Of course, if you have very dark hair, and want to experiment with light blond shade, you'll have to bleach all of your hair.

Want to know a secret?

 

It has to do with one of my clients, who has beautiful Asian hair.

I always remember her because I loved her name: Amaya, which means "night rain."

 

Amaya had dark brown hair and wanted a ombre. The problem? The color she wanted for the ends was significantly lighter than her base color.

So the ombre would be very obvious. Can you imagine hair that's half dark brown and half golden blond? It would stand out, to say the least.

 

 To create a less obvious color change between the base color and the ends, I did a balayage first, and then an ombre. 

This creates a much better-looking results, without an abrupt color change.

 

Another thing to keep in mind is that ombres look better on wavy or curly hair, as the transition from dark to light can appear very obvious in straight hair. In wavy hair, in the other hand, the change is much more subtle.

 

The sombre: a more natural option for Asian hair

Although the ombre isn't going to stop trending anytime soon, it wasn't long ago that another trend started to take hold: the sombre.

 

Basically, the sombre is a much more softer version of the ombre, which generally uses colors closer to your base color to create a more natural, sun-kissed look.

 

 If you want to add some depth, texture, and movement to your natural color, a sombre might be a good option for you, as it uses more tones as it moves from to dark to light. 

 

Like everything related to fashion, trends in hair color are always changing.

For example, have you ever heard of lowlights? If not, well, there's a first time for everything.

 

It might be your first time learning that lowlights are a great way to add some depth to Asian hair.

 

Lowlights: a new alternative to highlights

new trend in hair coloring

Instead of lightening your hair, lowlights darken some sections of hair.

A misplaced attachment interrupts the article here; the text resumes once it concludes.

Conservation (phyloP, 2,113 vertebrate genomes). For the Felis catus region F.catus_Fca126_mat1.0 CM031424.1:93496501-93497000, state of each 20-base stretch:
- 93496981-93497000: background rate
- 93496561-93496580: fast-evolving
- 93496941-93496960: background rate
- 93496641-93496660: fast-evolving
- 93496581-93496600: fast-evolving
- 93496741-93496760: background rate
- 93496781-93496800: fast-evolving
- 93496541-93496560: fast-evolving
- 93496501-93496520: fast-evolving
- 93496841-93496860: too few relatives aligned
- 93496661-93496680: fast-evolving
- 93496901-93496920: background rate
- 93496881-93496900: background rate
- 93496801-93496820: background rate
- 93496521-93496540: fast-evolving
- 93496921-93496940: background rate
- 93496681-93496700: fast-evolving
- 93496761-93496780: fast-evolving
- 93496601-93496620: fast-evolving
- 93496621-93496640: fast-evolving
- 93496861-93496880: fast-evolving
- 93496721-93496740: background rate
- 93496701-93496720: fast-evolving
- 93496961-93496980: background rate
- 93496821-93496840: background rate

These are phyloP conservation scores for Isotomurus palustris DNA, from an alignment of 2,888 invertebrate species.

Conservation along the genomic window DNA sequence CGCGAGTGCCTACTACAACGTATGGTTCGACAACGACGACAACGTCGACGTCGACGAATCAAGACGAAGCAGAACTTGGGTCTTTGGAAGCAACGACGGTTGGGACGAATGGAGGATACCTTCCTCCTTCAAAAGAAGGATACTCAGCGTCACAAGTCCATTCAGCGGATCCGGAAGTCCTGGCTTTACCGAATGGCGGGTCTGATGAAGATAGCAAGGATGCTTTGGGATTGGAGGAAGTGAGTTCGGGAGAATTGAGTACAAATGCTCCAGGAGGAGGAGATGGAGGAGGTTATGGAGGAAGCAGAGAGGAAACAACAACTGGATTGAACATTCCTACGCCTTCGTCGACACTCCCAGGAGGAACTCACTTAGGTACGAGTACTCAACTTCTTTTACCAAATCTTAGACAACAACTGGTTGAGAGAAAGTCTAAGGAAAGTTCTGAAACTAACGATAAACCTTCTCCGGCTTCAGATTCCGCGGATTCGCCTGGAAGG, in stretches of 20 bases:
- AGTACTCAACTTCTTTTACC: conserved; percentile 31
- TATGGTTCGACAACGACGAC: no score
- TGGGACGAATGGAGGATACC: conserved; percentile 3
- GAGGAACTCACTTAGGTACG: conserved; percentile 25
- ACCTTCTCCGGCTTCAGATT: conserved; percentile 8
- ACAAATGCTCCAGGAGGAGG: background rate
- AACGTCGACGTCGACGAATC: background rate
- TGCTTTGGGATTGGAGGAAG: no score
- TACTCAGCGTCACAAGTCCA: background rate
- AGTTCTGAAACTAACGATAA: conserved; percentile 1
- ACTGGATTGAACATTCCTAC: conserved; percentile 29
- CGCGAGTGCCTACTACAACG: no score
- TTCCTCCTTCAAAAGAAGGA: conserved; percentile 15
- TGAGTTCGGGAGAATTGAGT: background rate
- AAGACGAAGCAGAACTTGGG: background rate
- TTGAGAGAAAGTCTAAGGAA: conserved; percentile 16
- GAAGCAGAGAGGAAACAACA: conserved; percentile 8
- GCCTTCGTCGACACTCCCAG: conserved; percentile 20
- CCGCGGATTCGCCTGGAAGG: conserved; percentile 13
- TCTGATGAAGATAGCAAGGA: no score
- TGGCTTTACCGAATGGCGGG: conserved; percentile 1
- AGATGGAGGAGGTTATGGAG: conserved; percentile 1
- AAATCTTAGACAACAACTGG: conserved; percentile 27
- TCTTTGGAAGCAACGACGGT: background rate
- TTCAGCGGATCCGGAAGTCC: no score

This adds texture and movement and works great on almost all types of hair: curly, straight, long and short.

 

This trends is popular in some parts of the world. Such as Singapore, for example. There's its common to see people with naturally dark hair with highlights or lowlights.

If you don't want to stray too far from your natural color, lowlights might be your best option.

 

Babylights: mini highlights that look great on all hair types

Babylights are just what their name suggests: very small highlights. The result is hair that mimics the look of children’s hair that’s been naturally lightened by the sun.

 

And, so long as you don't change your base color, babylights require very little maintenance.  Because the highlights are very small, there isn't a clear line when your hair grows out.

The sections of lightened hair are small and closely spaced, and blend with your base color to create a natural look.

 

Conclusion

As you can see, there's plenty of way to lighten Asian hair.

I would recommend:

  • Babylights if you don’t want to change your base color
  • A balayage if you don’t want to spend money on upkeep or have to go back to the salon every month
  • An ombre if you have curly hair
  • A sombre for a more subtle lightening effect

 

If you have Asian hair, what kind of highlights are you thinking of trying?